IRS – US Attorney Reports Promoter of Fraudulent Tax Shelter and Attorney Indicted – Solicitor Law Jobs – Attorney Announcements – Tax Elimination Strategy Allegedly Resulted in Loss to the
Treasury Exceeding $100 Million
JOHN B. OHLE III, a former member of the tax shelter
promotion group at a national bank, has been charged with
conspiring with lawyers at the law firm of Jenkens & Gilchrist
(“Jenkens”) and others to defraud the United States in the sale
of a tax shelter known as “HOMER,” the U.S. Attorney’s Office for
the Southern District of New York, the Tax Division of the
Department of Justice and the Internal Revenue Service (“IRS”)
announced today.

According to the Indictment, between 1999 and 2002,
OHLE was a supervisor in the Chicago office of a national bank’s
“Innovative Strategies Group” (“ISG”). The Indictment states
that ISG provided estate planning and tax shelter strategies for
high net worth clients, including a tax shelter called “Hedge
Option Monetization of Economic Remainder” or HOMER. ISG sold 36
HOMER strategies to wealthy clients in 2001, according to the
Indictment, creating almost $430 million in fraudulent tax losses
and resulting in the evasion of approximately $100 million in

The Indictment alleges that OHLE and his coconspirators
marketed HOMER as a legitimate tax elimination
strategy, despite the fact that HOMER was actually designed as a
carefully planned series of steps to fraudulently produce the tax
loss amounts desired by the clients. Jenkens allegedly issued a
false and fraudulent opinion letter that found that it was “more
likely than not” that the transaction would withstand IRS
challenge. OHLE and two Jenkens lawyers are alleged to have
known that the opinion letter contained false representations,
including that the clients had a substantial non-tax business
purpose in engaging in the HOMER transaction; that the clients
created the HOMER trust for estate planning purposes; and that
the clients exchanged the options for third-party notes for sound
economic reasons. In order to participate in the HOMER
transaction, the Indictment states that the client had to pay
fees of six percent of the desired tax loss.

OHLE has also been charged in a separate conspiracy
with WILLIAM BRADLEY, a Hammond, La., attorney and friend of
Ohle, to defraud the IRS and commit wire fraud in relation to a
scheme to fraudulently obtain referral fees on HOMER
transactions. The Indictment asserts that OHLE, BRADLEY, Chicago
businessman and co-conspirator DOUGLAS STEGER, and others created
false and fraudulent invoices to obtain referral fees to which
they were not entitled for HOMER deals.

The Indictment asserts that OHLE and his coconspirators
schemed to run the funds through BRADLEY and
STEGER’s bank accounts, as well as the bank account of a business
acquaintance of OHLE in San Francisco. Ultimately, according to
the Indictment, OHLE ended up with more than $700,000, STEGER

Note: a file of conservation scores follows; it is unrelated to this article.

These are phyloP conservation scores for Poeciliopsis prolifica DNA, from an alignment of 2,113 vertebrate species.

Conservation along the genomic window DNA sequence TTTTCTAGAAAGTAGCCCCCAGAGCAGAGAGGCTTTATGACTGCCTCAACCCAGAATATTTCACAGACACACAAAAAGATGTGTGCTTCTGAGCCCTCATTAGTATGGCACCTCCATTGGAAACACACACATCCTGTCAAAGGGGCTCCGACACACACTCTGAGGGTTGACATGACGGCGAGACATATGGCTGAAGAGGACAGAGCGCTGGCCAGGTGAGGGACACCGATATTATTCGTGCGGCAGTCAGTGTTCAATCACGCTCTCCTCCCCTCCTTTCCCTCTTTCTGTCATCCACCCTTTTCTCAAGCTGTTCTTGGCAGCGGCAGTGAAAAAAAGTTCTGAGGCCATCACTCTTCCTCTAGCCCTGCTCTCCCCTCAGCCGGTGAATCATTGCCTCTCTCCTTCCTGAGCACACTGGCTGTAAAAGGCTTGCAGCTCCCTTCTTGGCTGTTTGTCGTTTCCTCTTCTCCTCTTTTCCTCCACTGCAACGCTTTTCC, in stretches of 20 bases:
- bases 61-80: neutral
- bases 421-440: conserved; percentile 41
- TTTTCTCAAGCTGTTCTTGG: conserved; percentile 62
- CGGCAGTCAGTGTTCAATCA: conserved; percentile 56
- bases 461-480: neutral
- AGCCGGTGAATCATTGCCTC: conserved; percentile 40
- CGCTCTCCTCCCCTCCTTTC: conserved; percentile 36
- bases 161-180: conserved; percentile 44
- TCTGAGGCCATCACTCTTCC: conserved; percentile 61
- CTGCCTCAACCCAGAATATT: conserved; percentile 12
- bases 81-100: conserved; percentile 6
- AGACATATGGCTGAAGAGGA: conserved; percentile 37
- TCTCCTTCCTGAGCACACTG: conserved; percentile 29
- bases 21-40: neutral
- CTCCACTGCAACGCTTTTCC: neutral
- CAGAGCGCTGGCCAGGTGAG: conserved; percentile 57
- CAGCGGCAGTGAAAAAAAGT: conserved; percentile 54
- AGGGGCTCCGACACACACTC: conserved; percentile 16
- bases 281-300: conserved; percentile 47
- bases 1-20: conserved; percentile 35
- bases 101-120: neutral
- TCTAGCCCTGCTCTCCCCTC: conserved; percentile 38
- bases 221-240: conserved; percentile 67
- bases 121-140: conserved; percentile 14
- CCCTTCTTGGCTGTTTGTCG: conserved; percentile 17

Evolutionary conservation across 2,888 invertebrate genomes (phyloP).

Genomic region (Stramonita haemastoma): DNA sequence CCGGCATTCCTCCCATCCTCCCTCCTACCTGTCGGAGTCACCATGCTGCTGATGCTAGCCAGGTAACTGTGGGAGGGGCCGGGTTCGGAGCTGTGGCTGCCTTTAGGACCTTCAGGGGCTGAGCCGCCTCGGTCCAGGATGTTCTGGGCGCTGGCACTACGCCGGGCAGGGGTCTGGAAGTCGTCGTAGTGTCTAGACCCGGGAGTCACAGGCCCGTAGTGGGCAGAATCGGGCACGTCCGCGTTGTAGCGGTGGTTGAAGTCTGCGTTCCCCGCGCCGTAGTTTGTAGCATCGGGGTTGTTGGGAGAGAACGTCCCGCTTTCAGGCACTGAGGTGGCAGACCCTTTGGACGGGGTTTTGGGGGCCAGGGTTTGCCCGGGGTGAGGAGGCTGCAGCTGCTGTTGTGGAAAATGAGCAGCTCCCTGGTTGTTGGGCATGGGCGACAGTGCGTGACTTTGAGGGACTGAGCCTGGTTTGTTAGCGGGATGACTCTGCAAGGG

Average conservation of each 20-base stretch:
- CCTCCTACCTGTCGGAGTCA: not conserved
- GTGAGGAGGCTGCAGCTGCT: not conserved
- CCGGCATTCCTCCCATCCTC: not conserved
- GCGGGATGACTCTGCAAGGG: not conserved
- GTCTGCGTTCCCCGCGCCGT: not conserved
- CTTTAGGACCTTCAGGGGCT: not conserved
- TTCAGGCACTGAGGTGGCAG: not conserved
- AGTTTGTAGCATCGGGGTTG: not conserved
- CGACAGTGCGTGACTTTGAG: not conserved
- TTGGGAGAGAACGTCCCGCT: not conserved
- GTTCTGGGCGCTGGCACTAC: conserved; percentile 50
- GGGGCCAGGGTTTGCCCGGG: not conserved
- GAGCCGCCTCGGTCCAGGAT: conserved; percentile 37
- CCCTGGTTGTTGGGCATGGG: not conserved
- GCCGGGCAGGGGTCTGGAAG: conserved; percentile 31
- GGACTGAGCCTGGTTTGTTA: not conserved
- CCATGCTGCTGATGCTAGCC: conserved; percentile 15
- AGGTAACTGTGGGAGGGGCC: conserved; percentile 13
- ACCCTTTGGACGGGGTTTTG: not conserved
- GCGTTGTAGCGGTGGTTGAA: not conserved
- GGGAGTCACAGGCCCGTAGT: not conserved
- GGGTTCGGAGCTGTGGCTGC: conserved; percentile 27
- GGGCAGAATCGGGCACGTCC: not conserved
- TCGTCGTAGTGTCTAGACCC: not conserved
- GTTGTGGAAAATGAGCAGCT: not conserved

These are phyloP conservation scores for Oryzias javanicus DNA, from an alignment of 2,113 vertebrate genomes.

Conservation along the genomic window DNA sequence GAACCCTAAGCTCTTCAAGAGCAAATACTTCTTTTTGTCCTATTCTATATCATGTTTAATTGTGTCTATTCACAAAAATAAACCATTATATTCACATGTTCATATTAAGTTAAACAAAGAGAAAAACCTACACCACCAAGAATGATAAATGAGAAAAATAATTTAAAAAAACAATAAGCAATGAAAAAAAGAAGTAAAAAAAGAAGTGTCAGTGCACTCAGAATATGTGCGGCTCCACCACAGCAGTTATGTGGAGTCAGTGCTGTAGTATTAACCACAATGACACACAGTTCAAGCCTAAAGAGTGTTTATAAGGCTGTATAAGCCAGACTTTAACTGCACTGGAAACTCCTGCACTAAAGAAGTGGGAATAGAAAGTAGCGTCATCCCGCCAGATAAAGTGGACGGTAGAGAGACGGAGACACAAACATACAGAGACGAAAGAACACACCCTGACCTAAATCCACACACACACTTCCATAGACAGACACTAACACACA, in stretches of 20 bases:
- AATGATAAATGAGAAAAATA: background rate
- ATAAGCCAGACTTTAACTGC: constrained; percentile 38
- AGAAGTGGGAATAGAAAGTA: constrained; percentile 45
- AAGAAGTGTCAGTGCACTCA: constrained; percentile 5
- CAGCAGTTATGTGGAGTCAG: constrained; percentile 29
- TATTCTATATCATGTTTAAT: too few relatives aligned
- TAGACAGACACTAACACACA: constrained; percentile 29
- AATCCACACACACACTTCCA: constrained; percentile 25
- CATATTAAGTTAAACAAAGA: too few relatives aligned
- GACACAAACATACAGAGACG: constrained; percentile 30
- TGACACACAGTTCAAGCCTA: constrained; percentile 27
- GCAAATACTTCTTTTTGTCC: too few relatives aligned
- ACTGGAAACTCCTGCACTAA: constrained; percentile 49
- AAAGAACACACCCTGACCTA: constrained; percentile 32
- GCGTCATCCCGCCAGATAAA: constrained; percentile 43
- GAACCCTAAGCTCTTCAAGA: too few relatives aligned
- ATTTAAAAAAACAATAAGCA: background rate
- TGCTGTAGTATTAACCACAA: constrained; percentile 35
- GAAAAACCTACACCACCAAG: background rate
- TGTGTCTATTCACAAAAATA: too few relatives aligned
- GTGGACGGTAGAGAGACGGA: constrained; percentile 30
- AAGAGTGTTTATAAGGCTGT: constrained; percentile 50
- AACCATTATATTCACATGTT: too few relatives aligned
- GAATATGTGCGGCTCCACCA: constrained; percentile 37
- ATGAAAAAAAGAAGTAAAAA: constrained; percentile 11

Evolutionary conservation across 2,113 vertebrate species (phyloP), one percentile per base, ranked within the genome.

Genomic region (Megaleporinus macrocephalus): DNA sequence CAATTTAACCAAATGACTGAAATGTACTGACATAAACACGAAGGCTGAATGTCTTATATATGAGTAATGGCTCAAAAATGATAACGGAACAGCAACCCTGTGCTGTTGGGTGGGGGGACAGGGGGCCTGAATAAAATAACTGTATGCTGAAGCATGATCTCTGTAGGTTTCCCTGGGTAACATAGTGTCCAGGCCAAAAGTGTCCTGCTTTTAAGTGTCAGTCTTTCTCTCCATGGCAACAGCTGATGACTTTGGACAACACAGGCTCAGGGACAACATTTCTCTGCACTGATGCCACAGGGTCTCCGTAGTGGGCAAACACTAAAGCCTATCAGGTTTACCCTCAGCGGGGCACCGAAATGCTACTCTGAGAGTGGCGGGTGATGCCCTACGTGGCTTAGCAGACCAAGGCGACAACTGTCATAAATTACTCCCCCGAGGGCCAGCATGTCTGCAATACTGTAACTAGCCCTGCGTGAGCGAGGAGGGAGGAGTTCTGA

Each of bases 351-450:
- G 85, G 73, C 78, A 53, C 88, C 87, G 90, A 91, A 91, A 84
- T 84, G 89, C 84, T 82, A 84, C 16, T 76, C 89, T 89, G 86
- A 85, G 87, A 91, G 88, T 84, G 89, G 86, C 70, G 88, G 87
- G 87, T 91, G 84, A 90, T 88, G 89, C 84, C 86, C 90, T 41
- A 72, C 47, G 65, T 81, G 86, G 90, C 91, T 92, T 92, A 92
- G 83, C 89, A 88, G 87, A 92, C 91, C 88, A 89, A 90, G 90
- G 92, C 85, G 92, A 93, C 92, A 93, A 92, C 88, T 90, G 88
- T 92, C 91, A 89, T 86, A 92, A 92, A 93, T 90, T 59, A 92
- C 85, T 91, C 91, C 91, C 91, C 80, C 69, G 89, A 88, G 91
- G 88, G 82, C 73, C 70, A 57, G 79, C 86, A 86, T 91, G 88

took more than $200,000, and BRADLEY took $25,000 in fraudulent
fees. At OHLE’s direction, STEGER, who pleaded guilty in July to
tax charges related to the scheme, reported fraudulent fees on
his tax return that should have been reported by OHLE, and then
eliminated taxes on those fees and the fees he retained through
the use of a fraudulent shelter. BRADLEY paid another Chicago
businessman $184,000 of the false and fraudulent referral fees
BRADLEY generated, which the businessman reported on a corporate
return but on which he paid no taxes due to his also claiming
false expenses at OHLE’s suggestion, according to the Indictment.
OHLE also is charged with attempting to evade the taxes
of three HOMER clients and his own personal taxes for 2001 and
2002. According to the Indictment, OHLE filed false personal tax
returns in 2001 and 2002 that failed to report at least
$642,634 and $1.4 million, respectively in income, and concealed
the receipt of income through the use of nominees. OHLE
eliminated taxes due on his 2002 return through the use of a
fraudulent shelter.

The Indictment seeks forfeiture of OHLE’s home in
Wilmette, Ill., OHLE’s condominium in New Orleans and OHLE’s
sports memorabilia collection.

“Hard-working Americans who pay their taxes should know
that we are committed to vigorously investigating and prosecuting
those who design and promote fraudulent tax shelters,” said JOHN
A. MARRELLA, Deputy Assistant Attorney General of the Justice
Department’s Tax Division. “These schemes cheat not only the
United States Treasury, but all of the honest taxpayers who play
by the rules.”

OHLE faces up to 38 years in prison and fines of up to
$2 million or twice the gross tax gain or loss on the charges.
BRADLEY faces up to 5 years in prison and fines of up to $250,000
or twice the gross tax gain or loss on the charge.
“Today’s Indictment demonstrates our resolve to hold
accountable those who play fast and loose with the tax code,”
said EILEEN MAYER, IRS Criminal Investigation Division Chief.
“At some point such conduct passes from clever business
strategies and lawyering to theft from the people. We simply
can’t tolerate flagrant abuse of the law and of professional
obligations by tax practitioners, that by virtue of their
prominence set the standard of conduct for others. Bankers,
accountants and attorneys should be the pillars of our system of
taxation, not the architects of its circumvention.”

The prosecution is being handled by NANETTE L. DAVIS,
Assistant Chief with the Northern Criminal Enforcement Section of
the Tax Division, and STANLEY J. OKULA JR., an Assistant U.S.
Attorney in the Southern District of New York. The Indictment
was unsealed today in Manhattan federal court.

An Indictment is merely an allegation and a defendant
is presumed innocent until proven guilty beyond a reasonable
08-290 ###

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